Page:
Serving God: Hands and Feet
Examining what we do with various parts of our body can be a good way for us to improve how we live and serve God. What does God’s Word say about how we should use our hands and feet?
Christians are expected to present their bodies as a “living sacrifice, holy, acceptable to God” (Romans 12:1). Our bodies have many parts, or members (verse 4), which can be used to either honor God or dishonor Him.
In our previous blog post, we explored how to properly use our eyes, ears and mouth to serve God. This post will examine how to serve and honor God with our hands and feet.
The human hand is truly amazing and unique among God’s physical creations. Our hands have the ability to grip something tightly and powerfully, to hold things gently, and to move and manipulate objects with great care and precision. They are one of our greatest assets.
God’s Word has much to say about how we use our hands. In the Bible the hand is often symbolic of our deeds and actions. Consider these exhortations:
- Our hands and work. God does not want us to be lazy. Solomon advises, “Whatever your hand finds to do, do it with you might” (Ecclesiastes 9:10). That means we should work hard to do the best we can at whatever we find ourselves doing. Diligent hands doing hard work lead to prosperity. Slack hands and laziness lead to poverty (Proverbs 6:10-11; 10:4).
- Our hands and God’s law. God told His people to bind His laws and words “as a sign on your hand” (Deuteronomy 6:8). That means He expects everything we do to be done according to His laws. God’s law is designed to guide every aspect of our lives. When we are constantly guided by God’s laws, we won’t morally “turn aside to the right hand or to the left” (Deuteronomy 5:31-32).
- Our hands and prayer. If our actions, represented by our hands, are contrary to God’s way of life, we are told He will not hear our prayers. Sin causes us to be separated from God (Isaiah 1:15-16; 59:2-3; Psalm 66:18). But God does hear sinners who repent.
Our feet are some of the toughest parts of our body. They are strong enough to hold our entire weight, handle the daily impacts of life, allow us to cover great distances efficiently, help us to move fast when we need to and also perform sophisticated and precise maneuvers. (Think about how ballerinas or ice skaters use their feet.) Healthy feet are vital for easy movement.
In the Bible, feet symbolize how we conduct and direct our lives. God is greatly concerned with how we live our lives and the direction we go.
- Don’t walk in darkness. The prophet Jeremiah wrote that we don’t naturally know the right way to walk: “It is not in man who walks to direct his own steps” (Jeremiah 10:23). Simply put, human beings left to their own devices don’t know how to live. If we rely on ourselves, we will go the wrong way. The book of Proverbs tell us: “There is a way that seems right to a man, but its end is the way of death” (Proverbs 14:12). Without God’s Word directing how we should conduct our lives, we are spiritually walking in the darkness, stumbling over all the obstacles we can’t see (Proverbs 4:19). Ignoring God’s Word makes us spiritually blind.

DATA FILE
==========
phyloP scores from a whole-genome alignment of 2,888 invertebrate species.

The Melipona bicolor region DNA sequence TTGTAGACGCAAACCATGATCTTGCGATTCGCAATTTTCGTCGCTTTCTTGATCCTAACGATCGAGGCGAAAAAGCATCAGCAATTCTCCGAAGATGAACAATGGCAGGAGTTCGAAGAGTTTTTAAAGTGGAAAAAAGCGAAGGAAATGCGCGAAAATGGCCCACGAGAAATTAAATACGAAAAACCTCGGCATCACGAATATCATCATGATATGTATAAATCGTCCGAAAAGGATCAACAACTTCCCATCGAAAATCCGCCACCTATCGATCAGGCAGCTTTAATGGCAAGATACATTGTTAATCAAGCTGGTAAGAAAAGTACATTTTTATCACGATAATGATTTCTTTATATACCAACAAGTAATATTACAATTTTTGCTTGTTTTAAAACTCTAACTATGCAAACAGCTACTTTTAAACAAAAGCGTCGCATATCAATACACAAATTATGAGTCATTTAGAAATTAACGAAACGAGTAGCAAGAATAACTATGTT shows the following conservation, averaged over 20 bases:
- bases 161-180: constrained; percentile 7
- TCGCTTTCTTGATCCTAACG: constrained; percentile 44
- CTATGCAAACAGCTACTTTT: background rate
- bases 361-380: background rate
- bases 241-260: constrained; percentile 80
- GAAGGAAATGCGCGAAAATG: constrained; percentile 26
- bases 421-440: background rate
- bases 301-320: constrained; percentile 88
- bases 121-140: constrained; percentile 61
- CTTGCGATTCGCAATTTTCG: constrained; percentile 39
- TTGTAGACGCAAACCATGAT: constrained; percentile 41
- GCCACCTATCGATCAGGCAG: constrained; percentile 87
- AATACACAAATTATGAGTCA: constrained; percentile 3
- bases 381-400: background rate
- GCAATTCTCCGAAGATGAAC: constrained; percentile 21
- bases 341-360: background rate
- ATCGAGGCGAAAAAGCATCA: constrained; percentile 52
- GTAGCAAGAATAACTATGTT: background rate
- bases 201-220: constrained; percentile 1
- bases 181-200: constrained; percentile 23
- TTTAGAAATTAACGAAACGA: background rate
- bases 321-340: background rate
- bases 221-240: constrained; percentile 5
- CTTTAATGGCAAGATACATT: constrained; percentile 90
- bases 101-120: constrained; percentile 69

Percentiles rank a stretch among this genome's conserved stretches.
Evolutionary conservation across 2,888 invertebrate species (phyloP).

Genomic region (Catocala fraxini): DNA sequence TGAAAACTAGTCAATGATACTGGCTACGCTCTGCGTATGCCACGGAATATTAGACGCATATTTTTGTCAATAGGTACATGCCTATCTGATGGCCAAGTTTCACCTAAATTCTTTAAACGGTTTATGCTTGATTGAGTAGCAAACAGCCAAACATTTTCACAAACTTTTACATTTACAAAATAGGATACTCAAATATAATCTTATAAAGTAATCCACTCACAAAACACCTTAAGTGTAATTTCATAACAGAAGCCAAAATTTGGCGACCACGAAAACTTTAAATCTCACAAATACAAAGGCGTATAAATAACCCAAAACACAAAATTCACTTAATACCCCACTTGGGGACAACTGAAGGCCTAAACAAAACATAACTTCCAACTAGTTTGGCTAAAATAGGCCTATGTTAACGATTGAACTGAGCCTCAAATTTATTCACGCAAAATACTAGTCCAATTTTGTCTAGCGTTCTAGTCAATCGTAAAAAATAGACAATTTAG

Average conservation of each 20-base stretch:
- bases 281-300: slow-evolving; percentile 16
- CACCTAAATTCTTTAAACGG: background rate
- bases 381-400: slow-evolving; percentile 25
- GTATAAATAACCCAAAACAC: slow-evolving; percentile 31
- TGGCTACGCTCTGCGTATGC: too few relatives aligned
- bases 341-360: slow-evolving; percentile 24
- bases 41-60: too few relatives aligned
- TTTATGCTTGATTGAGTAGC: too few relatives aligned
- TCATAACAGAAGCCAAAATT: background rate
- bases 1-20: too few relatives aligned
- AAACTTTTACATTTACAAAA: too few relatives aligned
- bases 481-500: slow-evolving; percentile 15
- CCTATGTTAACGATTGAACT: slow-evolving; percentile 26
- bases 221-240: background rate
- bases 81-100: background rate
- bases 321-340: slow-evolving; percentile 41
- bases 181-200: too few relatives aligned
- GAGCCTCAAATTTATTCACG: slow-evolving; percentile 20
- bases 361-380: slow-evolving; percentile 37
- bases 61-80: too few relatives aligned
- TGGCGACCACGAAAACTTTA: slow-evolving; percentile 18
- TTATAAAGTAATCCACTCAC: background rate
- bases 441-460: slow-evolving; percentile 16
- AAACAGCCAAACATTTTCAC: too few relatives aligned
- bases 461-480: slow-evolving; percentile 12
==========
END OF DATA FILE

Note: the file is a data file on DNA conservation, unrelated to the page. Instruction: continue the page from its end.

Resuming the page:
- Walk by the light of God’s Word. The psalmist wrote that God’s Word is a “lamp to my feet” and a “light to my path” (Psalm 119:105). God’s Word gives us guidance and direction. It shows our feet which way to walk. It helps us avoid obstacles and dangers. It helps us walk on a path that leads to safety and blessings (Proverbs 2:20). When we “walk according to His commandments” (2 John 1:6), we practice the core principle of God’s way of life—love.
- Walk as Christ walked. The apostle John exhorts us to “walk just as He walked,” that is, to imitate Jesus Christ and live the way He lived His life (1 John 2:6). The apostle Peter reiterated this when he wrote that “you should follow His steps” (1 Peter 2:21). Jesus Christ perfectly kept God’s law and never sinned. By following His steps as closely as possible, we avoid sin ourselves.
- Walk on the right path. Jesus spoke about two general paths a person can walk on (Matthew 7:13-14). The “wide” and “broad” way is the path most people take, and it leads to “destruction.” The “narrow” and “difficult” path is only walked by a few people, and it leads to eternal life.
- Learn by washing feet. During His last Passover on earth, Jesus washed the disciples’ feet to teach them about the importance of living a life of humble service (John 13:14-15). When Christians observe the New Covenant Passover, they also wash each other’s feet to remember the importance of humility and service in every aspect of life.
Our hands and feet are important parts of our bodies and represent our actions and direction. As we think about them, let’s remember to use them to honor God by practicing righteous deeds and walking in His ways.
In the last post in this series, we will examine what the Bible says about our mind and heart.